“People empty me. I have to get away to refill.”-Charles Bukowski
Some people might not understand why I genuinely enjoy spending time by myself. The best way I can explain it is that introverts gain energy by being alone. When they are required to be in public or they venture out in the real world of their own accord, they know they’ll eventually become drained. Speaking, interacting, and basically communicating with others takes a lot of mental and emotional energy out of us. Also, there is an overabundance of stimuli that may overwork our brains. Yes, we are observers, but we can only take in so much for so long before we have to recharge.
Extroverts are the opposite. They gain strength from being around people. They ‘level up’ when someone pays attention to them. They enjoy being in crowds, at parties, and at malls. This is their natural habitat. Introverts, in turn, enjoy being at home or in quiet spaces, such as libraries, book stores, or small coffee shops.
In a room full of people, there is a constant tug of war. The extroverts are competing for everyone’s attention as if they are doing a tap dance routine on a stage. The introverts are the audience, silently observing everything around them and maybe taking notes in their journal. Some extroverts may not understand why the introverts sit down and won’t join in ‘dancing’ with them. They might look at them strangely and eventually ostracize them because they think they are weird or different. What they must realize is that there is no audience without introverts. There is no one to listen to them and give them a few words of well thought out advice. Both kinds of people must exist in order for meaningful conversation to take place.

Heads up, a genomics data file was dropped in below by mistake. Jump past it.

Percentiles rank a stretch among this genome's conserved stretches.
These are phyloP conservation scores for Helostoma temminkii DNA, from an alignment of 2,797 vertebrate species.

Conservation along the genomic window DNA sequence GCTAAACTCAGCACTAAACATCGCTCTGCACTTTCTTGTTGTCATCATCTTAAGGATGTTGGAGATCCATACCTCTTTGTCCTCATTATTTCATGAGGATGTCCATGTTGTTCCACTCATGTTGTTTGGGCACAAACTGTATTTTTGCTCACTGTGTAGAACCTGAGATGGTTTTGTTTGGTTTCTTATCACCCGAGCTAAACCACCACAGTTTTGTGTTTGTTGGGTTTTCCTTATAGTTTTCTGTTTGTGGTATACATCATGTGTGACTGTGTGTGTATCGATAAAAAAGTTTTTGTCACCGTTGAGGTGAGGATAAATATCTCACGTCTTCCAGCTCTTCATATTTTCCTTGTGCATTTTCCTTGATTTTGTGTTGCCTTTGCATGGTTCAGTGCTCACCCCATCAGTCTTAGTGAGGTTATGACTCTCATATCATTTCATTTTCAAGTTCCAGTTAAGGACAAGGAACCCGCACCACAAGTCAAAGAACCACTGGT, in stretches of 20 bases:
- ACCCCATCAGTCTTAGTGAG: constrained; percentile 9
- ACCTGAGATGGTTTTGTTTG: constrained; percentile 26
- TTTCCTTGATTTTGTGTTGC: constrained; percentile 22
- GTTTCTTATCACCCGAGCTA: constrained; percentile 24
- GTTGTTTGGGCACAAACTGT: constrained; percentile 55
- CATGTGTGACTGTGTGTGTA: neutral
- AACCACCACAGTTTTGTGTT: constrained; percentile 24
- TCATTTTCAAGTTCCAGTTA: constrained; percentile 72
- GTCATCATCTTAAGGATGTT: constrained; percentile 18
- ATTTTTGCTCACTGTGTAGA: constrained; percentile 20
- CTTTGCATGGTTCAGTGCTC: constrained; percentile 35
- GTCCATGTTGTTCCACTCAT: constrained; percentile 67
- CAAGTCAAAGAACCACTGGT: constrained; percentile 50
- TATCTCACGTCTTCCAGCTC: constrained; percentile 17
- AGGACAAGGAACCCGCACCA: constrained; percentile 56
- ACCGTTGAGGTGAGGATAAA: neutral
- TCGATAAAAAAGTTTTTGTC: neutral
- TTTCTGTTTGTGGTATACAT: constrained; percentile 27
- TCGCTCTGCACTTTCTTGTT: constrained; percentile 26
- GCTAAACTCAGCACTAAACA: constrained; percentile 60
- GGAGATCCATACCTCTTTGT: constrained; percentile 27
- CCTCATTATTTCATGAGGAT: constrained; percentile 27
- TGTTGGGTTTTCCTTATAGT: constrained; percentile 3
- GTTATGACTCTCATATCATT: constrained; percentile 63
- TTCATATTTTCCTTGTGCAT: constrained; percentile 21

But what happens when one extrovert begins conversing with a single introvert? Then the real battle begins: the battle of energy. The extrovert will approach another person with a story, expecting the introvert to respond with his or her own. The introvert might say a few words in response, but will leave the other person dissatisfied. Extroverts need energy from other people to fill their ‘tanks’ up. When the flow of words doesn’t come in their direction, they might resort to asking random, personal questions. This is usually terrifying to the introvert. They want to have plenty of time to ponder their answers, but are not given it. With every question asked, some energy is stolen from his or her tank and is deposited into the extrovert’s.
Does this mean that we hate people? No. Does this mean that we’re wary of who we let into our personal bubble? Yes. We enjoy spending time with a few close friends that we can trust not to completely deplete our energy supply. When meeting a new person, we may seem stand-offish, but don’t take offense. We may not open up to you immediately, but if and when we do, it will be special and beautiful. We are deep thinkers of few words, but when we do speak, listen closely. We speak softly, but our words are full of wisdom.
This is funny but true: ‘How to Care For An Introvert’